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Things Look GRIM for Brett Favre as Key Figures in the Welfare Fraud Scandal are Ready to Snitch

Joe Robbins. Getty Images.

One of the oldest and truest axioms in politics is that there is never a good time to get charged with defrauding the poorest people and the taxpayers in America's poorest state of $5 million so your daughter can have a nice place to play volleyball. It's as true now as it was back in Lincoln's day. 

And if you're Brett Favre right now - and I can assure you you're better off being yourself at the moment - this is one of the worst possible times. If a quick check of Twitter is any indication, his name is trending not because millions of adoring fans of Southern Miss, Green Bay, Relaxed Fit [tm] jeans, and unsolicited dick pics are going online in a show of support. It's because the Ol' Gunslinger's situation is being compared to every other supposed sports "scandal", past and present:

Which means it's going to be both politically and socially advantageous for the officials prosecuting the allegations against the Ol' Mississippi Riverboat Gambler to throw not only the book, but the entire Library of Congress at him. No matter how many consecutive games he played. 

But angry Tweets that make good points are the least of Brett Favre's problems. (Note that I still observe the broadcast rule from his playing days where everyone always referred to him by both names. Because simply calling him "Favre" would be like shortening Superman to "Man.") One of the key targets of the investigation has struck a deal and is prepared to do what white collar criminals always do: Sing like a bird to save his corrupt, phony baloney hide:


Source - A key figure in Mississippi’s welfare spending scandal has pleaded guilty to federal fraud charges under an arrangement that signals he may be cooperating, according to court records.

John Davis directed Mississippi’s welfare agency while it doled out millions of dollars in federal welfare money to projects investigators now say were improper, including a new volleyball facility requested by former NFL quarterback Brett Favre that benefited his daughter.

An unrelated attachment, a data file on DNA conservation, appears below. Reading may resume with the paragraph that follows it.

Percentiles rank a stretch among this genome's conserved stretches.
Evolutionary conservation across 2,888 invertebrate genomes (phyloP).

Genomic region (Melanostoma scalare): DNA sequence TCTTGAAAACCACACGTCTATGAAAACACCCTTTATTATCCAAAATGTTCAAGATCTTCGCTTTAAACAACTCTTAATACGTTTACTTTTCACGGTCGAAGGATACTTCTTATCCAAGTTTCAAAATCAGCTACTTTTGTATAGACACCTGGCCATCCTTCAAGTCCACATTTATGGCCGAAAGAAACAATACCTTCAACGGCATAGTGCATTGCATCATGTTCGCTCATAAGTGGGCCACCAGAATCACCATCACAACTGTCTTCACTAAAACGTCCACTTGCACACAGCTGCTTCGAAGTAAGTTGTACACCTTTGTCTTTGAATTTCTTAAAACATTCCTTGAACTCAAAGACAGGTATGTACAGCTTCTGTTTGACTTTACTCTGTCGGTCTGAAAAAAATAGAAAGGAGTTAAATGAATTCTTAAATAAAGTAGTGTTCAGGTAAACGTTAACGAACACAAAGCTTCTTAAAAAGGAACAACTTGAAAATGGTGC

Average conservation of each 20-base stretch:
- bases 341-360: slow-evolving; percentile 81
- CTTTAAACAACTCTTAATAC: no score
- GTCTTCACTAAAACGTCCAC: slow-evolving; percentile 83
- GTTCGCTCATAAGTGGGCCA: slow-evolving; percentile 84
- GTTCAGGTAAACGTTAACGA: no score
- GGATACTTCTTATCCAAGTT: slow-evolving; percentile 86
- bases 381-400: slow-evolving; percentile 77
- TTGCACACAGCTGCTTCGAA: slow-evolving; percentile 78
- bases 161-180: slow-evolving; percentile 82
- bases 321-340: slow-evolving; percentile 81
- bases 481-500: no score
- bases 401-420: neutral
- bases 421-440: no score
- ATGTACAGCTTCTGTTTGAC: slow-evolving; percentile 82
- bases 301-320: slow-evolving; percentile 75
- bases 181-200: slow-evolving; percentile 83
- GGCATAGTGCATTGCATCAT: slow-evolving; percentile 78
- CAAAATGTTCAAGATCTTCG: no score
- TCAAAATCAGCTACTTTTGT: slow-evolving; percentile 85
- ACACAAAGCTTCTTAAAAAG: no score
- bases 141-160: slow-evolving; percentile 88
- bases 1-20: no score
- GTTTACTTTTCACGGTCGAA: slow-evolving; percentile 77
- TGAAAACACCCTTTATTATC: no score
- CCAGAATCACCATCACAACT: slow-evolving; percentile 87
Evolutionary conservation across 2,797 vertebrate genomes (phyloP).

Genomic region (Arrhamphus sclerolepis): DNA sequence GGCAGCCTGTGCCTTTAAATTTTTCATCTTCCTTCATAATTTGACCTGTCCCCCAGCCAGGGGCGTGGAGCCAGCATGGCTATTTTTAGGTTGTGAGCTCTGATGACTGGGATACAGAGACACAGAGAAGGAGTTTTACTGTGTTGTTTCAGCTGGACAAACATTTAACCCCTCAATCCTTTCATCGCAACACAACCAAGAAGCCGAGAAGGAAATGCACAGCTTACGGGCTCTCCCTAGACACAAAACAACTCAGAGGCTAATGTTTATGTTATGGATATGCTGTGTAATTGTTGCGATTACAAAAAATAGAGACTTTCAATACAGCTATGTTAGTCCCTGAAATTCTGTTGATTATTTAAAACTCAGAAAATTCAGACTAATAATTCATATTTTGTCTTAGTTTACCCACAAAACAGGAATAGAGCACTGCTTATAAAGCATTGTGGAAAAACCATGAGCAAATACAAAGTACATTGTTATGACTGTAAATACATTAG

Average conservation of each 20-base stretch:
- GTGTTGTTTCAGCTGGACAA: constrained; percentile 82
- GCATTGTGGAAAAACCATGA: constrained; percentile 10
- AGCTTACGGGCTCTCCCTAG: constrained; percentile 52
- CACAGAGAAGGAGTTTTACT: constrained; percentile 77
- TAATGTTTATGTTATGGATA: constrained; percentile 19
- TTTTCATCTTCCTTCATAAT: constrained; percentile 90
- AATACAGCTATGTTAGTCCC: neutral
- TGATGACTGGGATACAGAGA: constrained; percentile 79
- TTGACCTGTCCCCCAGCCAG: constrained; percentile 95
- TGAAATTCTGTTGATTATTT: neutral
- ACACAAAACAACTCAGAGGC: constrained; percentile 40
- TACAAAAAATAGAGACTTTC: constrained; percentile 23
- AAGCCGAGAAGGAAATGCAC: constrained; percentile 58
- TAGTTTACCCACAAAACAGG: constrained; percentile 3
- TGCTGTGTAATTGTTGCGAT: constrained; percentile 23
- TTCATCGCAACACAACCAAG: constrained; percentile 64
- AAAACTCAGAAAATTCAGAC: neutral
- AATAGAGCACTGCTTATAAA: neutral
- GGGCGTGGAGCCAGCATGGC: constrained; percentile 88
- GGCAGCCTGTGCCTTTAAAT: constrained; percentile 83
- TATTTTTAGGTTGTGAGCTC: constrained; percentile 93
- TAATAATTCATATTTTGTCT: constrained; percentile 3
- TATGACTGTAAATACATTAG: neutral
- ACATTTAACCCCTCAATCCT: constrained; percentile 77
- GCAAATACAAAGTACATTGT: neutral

According to court records, Davis agreed to plead guilty to conspiracy to commit fraud and theft — charges that together carry a maximum of 15 years in prison. …

Davis worked for then-Gov. Phil Bryant, who has consistently denied that he was aware that federal welfare money was being used for the projects. …

Davis was involved in discussions with Bryant and Favre about securing millions of dollars for the volleyball facility. Favre also secured $3.2 million for a drug company in which he had invested, according to court records. …

Nancy New, a former nonprofit executive who also is cooperating after a guilty plea, distributed the money in consultation with Davis and the governor, court records show.

In complex investigations, prosecutors often try to secure cooperation from some defendants who they hope will testify against people who directed them.

A key point I need to pause to make is that Brett Favre is denying everything just like ex-Gov. Bryant. And neither have been charged as of today. So, just to make our legal team feel all warm and happy deep in their lawyer hearts: 

Allegedly. Reportedly. Accused. Innocent until proven guilty. Due process. Day in court. 

Please consider those qualifiers to be sprinkled liberally throughout as you read this blog. And maybe it's entirely possible they don't have the goods on BrettFavre, despite all the damning texts, bank records and now cooperating witnesses. But it certainly sounds like he's in for a tougher fight than he ever faced from the Vikings secondary or the Giants NASCAR front. Dirty kleptocrats who look like Brando late in his life and are looking to shave time off a 15-year sentence aren't exactly known for their willingness to take a fall for somebody they fed millions of state funds to. And are the last people you want to pin your hopes on to protect you. Even Henry Hill flipped on Paulie Cicero and Jimmy Conway, choosing a life of egg noodles and ketchup over loyalty. What chance would anyone have of keeping John Davis and Nancy New from ratting them out? 

But to me the key to this is the climate. When prosecutors decide it's politically advantageous to go hard after someone because the public is all for it, they will exhaust every resource to bring them down. It's less Goodfellas than it is Bonfire of the Vanities. Which is a Thomas Wolfe novel from the 80s where a filthy rich Wall Street bond trader commits a hit and run while driving around cheating on his socialite wife. The victim turns out to be a black kid from a poor neighborhood, and he's killed. The rich guy eventually gets caught. And the whole city of New York - the mayor, police, community activists, the DA's office, the tabloids - turn his trial into a sensation because it's to their advantage. 

That fictional Wall St. guy was of course guilty of hitting and killing the kid. We still can't confirm that BrettFavre took the money he's accused of. What we do know is that it's going to be really good for business for the authorities to come after him with all they have, since pretty much all public opinion is against him. And if they manage to build a case now that Davis and New are cooperating and get a conviction? Then 15 years will be too good for BrettFavre. In that case, throw the damned key away.